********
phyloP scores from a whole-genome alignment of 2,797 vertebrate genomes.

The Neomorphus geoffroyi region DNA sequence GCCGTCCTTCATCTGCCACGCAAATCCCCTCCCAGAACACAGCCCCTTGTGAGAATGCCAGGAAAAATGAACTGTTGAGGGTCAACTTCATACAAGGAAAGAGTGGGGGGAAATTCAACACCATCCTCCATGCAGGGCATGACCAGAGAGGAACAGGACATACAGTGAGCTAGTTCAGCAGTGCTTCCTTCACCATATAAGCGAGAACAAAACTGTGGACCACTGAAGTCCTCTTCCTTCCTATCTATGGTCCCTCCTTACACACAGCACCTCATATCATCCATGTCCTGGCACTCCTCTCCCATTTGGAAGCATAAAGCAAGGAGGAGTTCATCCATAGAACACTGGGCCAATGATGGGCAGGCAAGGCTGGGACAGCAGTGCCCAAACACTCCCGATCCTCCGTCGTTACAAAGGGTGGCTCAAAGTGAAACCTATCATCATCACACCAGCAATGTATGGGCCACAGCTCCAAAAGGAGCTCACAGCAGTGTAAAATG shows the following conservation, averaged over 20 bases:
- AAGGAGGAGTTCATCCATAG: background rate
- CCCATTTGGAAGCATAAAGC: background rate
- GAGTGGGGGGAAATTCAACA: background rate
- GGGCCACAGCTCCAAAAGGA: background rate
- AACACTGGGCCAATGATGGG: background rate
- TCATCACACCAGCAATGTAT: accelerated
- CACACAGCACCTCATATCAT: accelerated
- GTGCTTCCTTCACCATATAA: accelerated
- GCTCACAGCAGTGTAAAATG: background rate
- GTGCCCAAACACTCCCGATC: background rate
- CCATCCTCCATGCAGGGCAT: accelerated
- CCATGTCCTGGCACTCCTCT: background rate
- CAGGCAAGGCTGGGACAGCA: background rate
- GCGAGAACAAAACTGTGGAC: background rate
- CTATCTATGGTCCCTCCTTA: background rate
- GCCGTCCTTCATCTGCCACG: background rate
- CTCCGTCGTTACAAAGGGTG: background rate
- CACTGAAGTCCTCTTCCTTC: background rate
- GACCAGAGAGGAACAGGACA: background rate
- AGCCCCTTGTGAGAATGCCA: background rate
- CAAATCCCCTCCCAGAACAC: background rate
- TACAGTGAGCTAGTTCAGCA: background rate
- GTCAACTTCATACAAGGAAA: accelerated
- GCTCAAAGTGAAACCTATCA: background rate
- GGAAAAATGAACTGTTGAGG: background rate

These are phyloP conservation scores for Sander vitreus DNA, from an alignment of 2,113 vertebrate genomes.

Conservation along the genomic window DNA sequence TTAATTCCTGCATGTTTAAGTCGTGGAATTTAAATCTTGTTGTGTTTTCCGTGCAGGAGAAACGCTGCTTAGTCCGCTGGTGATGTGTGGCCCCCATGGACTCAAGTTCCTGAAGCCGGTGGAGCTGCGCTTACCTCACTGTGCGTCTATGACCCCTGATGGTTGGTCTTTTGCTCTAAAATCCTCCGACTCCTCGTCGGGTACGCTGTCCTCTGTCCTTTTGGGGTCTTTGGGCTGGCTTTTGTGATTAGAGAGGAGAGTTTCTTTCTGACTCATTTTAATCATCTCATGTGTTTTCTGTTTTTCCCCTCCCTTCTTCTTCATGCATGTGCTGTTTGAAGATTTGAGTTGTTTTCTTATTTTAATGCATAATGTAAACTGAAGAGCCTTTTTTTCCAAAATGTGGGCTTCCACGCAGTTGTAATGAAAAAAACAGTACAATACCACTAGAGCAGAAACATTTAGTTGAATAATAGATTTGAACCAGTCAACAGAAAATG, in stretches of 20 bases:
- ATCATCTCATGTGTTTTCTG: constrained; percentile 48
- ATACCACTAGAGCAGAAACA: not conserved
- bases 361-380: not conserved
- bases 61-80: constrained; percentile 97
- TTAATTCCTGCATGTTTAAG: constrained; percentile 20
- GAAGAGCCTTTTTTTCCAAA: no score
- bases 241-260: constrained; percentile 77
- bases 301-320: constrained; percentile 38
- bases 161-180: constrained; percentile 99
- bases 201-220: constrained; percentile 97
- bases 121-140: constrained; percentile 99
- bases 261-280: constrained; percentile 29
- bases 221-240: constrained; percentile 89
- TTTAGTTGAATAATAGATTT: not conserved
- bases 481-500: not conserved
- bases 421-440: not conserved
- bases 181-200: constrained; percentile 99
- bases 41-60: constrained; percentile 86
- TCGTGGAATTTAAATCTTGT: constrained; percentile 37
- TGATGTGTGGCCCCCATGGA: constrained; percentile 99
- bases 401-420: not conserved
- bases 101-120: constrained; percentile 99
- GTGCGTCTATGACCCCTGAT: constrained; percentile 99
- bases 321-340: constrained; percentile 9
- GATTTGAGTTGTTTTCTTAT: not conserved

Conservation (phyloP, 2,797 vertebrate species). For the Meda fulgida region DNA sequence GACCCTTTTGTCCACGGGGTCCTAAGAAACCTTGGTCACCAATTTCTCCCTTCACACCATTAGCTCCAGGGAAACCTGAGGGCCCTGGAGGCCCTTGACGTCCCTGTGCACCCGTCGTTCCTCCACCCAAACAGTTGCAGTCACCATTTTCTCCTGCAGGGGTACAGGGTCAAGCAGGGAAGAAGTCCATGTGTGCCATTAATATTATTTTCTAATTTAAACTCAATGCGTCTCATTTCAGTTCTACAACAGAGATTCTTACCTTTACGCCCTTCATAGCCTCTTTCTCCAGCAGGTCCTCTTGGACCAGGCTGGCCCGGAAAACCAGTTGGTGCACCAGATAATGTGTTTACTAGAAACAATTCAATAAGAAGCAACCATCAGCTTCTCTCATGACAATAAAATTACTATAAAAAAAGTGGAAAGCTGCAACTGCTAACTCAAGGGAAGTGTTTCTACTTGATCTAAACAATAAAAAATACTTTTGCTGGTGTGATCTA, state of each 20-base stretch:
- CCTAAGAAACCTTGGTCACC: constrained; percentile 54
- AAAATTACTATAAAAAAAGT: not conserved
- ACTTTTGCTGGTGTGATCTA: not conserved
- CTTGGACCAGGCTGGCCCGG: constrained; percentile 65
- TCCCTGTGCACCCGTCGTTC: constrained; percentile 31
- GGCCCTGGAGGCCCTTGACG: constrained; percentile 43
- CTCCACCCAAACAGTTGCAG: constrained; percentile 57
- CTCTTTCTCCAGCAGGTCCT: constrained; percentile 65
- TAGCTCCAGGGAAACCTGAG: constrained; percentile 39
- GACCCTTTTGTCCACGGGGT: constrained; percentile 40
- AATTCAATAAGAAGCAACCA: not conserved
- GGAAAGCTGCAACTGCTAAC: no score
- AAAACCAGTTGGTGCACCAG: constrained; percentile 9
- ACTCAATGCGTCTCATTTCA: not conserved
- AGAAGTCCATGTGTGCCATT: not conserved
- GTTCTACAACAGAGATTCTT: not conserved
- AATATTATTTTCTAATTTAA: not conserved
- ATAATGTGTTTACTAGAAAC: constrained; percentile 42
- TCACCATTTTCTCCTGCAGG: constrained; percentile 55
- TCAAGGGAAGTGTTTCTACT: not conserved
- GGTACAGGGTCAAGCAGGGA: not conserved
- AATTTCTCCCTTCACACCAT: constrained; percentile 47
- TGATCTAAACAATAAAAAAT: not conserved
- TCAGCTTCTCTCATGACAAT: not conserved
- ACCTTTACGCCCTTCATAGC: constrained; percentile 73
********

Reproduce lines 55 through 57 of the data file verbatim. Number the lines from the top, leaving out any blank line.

Conservation (phyloP, 2,797 vertebrate species). For the Meda fulgida region DNA sequence GACCCTTTTGTCCACGGGGTCCTAAGAAACCTTGGTCACCAATTTCTCCCTTCACACCATTAGCTCCAGGGAAACCTGAGGGCCCTGGAGGCCCTTGACGTCCCTGTGCACCCGTCGTTCCTCCACCCAAACAGTTGCAGTCACCATTTTCTCCTGCAGGGGTACAGGGTCAAGCAGGGAAGAAGTCCATGTGTGCCATTAATATTATTTTCTAATTTAAACTCAATGCGTCTCATTTCAGTTCTACAACAGAGATTCTTACCTTTACGCCCTTCATAGCCTCTTTCTCCAGCAGGTCCTCTTGGACCAGGCTGGCCCGGAAAACCAGTTGGTGCACCAGATAATGTGTTTACTAGAAACAATTCAATAAGAAGCAACCATCAGCTTCTCTCATGACAATAAAATTACTATAAAAAAAGTGGAAAGCTGCAACTGCTAACTCAAGGGAAGTGTTTCTACTTGATCTAAACAATAAAAAATACTTTTGCTGGTGTGATCTA, state of each 20-base stretch:
- CCTAAGAAACCTTGGTCACC: constrained; percentile 54
- AAAATTACTATAAAAAAAGT: not conserved